IBM's crowd-sourcing strategies
Martha Mealy 120000F9TQ email@example.com | | Tags:  social-business for-executives for-it | 0 Comments | 1,840 Visits
MIT's Technology Review published a quick read this morning 'Experimenting on Themselves' describing some of the ways we crowd source new concepts for software. One internal effort where we can share and provide feedback is our Technology Adoption Program, or what we fondly refer to as 'TAP.' John Rooney described TAP in the article like this:
"TAP hosts a variety of projects, from early tests of planned commercial products to tools and plug-ins designed by employees in their spare time. "Many things enter TAP without a specific agenda," Rooney says. IBM then looks at how people embrace and adopt the projects, seeing them through a life cycle that can lead to broader deployment if early indicators suggest value."
While I have not contributed assets, I have used several of the offerings on TAP and provided feedback and ratings. I like having this early view of what sort of product ideas are forming within IBM and knowing that my input as a potential end user is valued and contributes to the success of the products that 'graduate' from TAP and that I might help market like IBM Connections. [A short personal note: My dad went to MIT and I remember when I was young leafing through the Technology Review when it came in the mail. Sort of closes a family circle for me whenever I see the product I now work on mentioned there.]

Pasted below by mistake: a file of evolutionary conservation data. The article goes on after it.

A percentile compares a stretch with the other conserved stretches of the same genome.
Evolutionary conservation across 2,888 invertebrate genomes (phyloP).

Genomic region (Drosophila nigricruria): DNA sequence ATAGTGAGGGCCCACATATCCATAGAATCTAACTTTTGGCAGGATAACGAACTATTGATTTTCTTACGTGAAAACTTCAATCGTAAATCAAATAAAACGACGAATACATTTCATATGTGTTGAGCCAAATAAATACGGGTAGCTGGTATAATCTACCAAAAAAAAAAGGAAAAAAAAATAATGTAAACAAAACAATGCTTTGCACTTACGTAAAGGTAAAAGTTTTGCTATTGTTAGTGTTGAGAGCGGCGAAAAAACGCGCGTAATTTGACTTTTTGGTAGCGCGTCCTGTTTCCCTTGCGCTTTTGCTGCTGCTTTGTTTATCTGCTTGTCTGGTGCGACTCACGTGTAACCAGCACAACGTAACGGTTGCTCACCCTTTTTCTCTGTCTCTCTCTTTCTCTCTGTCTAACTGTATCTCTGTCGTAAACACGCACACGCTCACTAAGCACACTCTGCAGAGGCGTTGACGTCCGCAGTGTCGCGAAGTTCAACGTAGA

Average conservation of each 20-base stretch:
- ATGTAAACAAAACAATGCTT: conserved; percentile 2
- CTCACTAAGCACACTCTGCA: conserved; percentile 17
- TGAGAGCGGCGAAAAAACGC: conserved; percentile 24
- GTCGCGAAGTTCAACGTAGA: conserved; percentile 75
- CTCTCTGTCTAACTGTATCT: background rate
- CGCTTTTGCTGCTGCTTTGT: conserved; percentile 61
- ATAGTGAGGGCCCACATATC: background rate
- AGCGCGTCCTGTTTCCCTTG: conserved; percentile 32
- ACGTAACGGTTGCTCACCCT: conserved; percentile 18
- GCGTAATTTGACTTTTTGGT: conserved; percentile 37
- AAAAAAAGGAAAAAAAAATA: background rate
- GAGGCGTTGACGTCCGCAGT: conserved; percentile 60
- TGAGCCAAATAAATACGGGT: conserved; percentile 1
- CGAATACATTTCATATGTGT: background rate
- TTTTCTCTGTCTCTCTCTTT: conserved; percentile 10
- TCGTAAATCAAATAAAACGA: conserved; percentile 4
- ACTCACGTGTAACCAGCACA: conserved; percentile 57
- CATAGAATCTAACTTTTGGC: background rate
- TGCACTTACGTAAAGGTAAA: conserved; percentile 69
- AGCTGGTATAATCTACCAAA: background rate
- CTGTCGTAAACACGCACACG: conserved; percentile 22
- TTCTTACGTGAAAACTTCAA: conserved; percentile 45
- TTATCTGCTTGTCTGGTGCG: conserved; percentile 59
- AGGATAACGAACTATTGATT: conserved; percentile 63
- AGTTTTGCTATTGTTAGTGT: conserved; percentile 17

Another example of crowd-sourcing, this time with external audiences, is our use of Jams. We just recently hosted a Social Business Jam. This effort helped us gain insights into what our customers and partners consider the key elements of a social business. This is a good example of how we used social business practices to better understand how we can help our customers become social businesses. Makes my head spin a bit. :^). I am looking forward to the results of the Jam.